Reduce Driver Turnover Through Positive Company Wide Relationships

For the last 10 years, hiring and retaining qualified drivers has been an industry-wide challenge, with average driver turnover hovering around 95%. Rather than chase a dwindling supply of drivers, the best way to fight the shortage is to keep the drivers you already have by creating a company culture that makes them want to work for you.

Creating A Positive Company Culture Is The Key To Success

Dan Baker’s Cultural Relationship Program focuses on improving relationships that impact drivers, from dispatchers to operations, payroll and beyond.  One of the frequent reasons given why a driver leaves one company for another is they feel they don’t fit in that company’s culture.  In your company, every employee that has contact with a driver has the ability to “manage” that relationship with the driver to impact them in a positive way.

A good company culture encourages better communication and collaboration between all departments. It improves retention not only for drivers, but for dispatchers and other staff as well, and increases company loyalty. In short, company culture is what makes your company a place people want to be a part of.

Education is the key to improving your employee’s ability to work with and for others and to foster professionalism in the workplace. The Cultural Relationship Program helps all employees understand:

  • How to communicate more effectively with their fellow employees
  • How to behave professionally
  • How to positively impact and direct their attitude
  • How to resolve conflicts productively

In addition, The Cultural Relationship Program focuses on recruiting.  To be successful in today’s hiring market, a recruiter must understand the differences between the various generational groups of drivers, and how best to communicate, motivate, and attract them. A Gen X driver has different needs and expectations than a Millennial driver, and you ignore them at your peril.

In today’s transportation industry, dispatchers are sitting in cubicles, dispatching drivers they’ve never met. This is the single most frequent interaction your drivers have at your company and also one of their greatest sources of frustration. A good dispatcher is part teacher, part counselor, part organizer, and perhaps most importantly, the most frequent human contact your driver has at your company.  Being a great dispatcher is a person-to-person process. It’s essential that your company have well-trained dispatchers that understand:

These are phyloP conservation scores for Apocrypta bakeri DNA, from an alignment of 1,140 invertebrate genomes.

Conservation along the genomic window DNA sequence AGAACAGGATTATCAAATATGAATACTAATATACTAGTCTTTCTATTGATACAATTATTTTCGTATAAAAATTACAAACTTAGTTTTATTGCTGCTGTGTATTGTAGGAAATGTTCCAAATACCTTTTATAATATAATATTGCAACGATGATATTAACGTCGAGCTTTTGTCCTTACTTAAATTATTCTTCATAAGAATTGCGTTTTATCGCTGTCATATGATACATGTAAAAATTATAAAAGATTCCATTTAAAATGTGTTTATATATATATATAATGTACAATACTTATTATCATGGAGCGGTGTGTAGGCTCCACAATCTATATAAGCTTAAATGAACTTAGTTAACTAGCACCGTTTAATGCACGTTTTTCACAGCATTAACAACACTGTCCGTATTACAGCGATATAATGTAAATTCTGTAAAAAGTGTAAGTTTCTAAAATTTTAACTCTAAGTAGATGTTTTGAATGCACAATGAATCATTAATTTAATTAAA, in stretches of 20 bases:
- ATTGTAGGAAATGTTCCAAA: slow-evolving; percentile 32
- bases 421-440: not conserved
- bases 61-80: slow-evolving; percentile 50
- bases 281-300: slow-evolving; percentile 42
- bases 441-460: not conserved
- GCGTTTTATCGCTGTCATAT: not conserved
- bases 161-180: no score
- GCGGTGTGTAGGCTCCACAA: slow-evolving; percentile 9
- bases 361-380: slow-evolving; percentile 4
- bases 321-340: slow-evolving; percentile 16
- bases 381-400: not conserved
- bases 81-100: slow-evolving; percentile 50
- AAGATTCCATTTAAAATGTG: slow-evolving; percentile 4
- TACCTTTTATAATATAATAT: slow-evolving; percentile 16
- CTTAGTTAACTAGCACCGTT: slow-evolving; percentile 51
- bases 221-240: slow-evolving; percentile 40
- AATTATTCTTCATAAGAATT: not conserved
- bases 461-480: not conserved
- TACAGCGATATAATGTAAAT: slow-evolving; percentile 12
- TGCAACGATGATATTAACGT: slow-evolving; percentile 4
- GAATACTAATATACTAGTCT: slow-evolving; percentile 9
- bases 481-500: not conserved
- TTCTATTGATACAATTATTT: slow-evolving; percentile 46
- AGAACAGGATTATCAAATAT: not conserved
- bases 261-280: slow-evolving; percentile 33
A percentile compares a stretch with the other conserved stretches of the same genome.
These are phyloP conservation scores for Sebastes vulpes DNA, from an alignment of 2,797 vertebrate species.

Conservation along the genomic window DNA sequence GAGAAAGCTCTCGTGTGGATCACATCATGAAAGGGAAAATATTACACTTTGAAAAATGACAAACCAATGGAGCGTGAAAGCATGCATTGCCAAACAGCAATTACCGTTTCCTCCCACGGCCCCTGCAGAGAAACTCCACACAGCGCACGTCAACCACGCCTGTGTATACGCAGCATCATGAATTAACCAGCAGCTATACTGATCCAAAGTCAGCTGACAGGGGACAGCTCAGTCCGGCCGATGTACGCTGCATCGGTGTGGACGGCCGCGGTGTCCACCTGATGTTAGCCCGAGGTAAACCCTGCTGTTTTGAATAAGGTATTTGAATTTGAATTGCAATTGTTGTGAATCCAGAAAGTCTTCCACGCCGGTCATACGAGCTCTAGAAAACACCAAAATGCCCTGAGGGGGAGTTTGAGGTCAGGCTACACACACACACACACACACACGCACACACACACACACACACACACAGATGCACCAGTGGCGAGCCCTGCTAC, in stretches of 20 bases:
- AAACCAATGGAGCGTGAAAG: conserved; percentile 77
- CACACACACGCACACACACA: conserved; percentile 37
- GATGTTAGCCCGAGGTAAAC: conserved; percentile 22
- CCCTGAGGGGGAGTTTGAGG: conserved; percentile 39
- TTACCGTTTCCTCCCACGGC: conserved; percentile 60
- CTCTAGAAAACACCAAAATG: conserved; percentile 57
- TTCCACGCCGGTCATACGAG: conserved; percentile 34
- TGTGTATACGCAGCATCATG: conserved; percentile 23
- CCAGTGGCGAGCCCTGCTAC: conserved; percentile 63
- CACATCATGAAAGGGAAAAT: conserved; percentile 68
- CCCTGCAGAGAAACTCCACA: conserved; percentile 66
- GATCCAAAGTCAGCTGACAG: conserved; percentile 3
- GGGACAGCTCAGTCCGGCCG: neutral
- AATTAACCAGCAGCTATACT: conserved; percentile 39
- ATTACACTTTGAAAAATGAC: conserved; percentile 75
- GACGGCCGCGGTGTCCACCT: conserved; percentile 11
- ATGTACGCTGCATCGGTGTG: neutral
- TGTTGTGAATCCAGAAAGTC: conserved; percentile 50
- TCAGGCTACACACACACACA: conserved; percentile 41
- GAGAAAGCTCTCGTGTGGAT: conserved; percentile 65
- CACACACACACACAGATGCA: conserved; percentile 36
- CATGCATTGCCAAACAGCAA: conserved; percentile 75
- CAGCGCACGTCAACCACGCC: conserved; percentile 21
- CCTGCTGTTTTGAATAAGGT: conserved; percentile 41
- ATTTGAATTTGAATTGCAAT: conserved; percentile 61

• How to best manage their team of drivers
  • How to better communicate with them
  • How to be the “leader of their fleet”
  • How to send them out, get them paid, and get them home

Every employee has a part to play in reinforcing your company’s culture, and Dan Baker breaks it down for all of them with a lifetime’s worth of experience, compassion and wit.

Understanding various generational groups

Drivers today have heard all the marketing gimmicks and been left with broken promises after accepting a job. The question is no longer, “What do I have to do to recruit more drivers today?” The question is, “What do we have to do to become the kind of company a driver wants to work for?”

Common Traits of Employees Today:

  • Have a new set of expectations
  • Have very little trucking experience
  • Smart
  • Extremely high-tech
  • Often, poor people skills and low attention span

How are you positioning your company to be what they’re looking for?

How A Positive Cultural Work Environment improves employee retention

Recognize driver turnover costs

It’s expensive to recruit, onboard, train, and coach a new driver…that’s before they’re even dispatched! The average cost of this process is $10,000 per driver hired.

Solve the one big reason drivers leave your company

Why do drivers leave? Do they feel like part of the team or do they feel like they can do better some place else? Why do they feel like that? Are they recognized?  Are they rewarded?  Are they heard?

Everyone Benefits with positive relationship skills

What are you doing to make your company a place people want to be?

About Dan Baker

Dan Baker is a nationally recognized speaker, teacher, and consultant to the trucking industry. He travels extensively throughout the United States and Canada, working with numerous trucking companies of all sizes. He speaks at driver safety meetings, award dinners, national conventions, and company seminars and symposiums. His mission is to speak to the “people” side of trucking. Though presentations are well known for his famous “Bull Jokes” and down-home humor, Dan never departs far from his main message: In this business, it’s People first, Trucking second.

Dan began his career working years ago as a Methodist Minister in San Antonio, Texas. After leaving the ministry, he evolved into a professional speaker and, since connecting with the trucking industry in the early 1980s, has dedicated the majority of his time, effort, and interest toward helping truckers communicate better in their complicated world.

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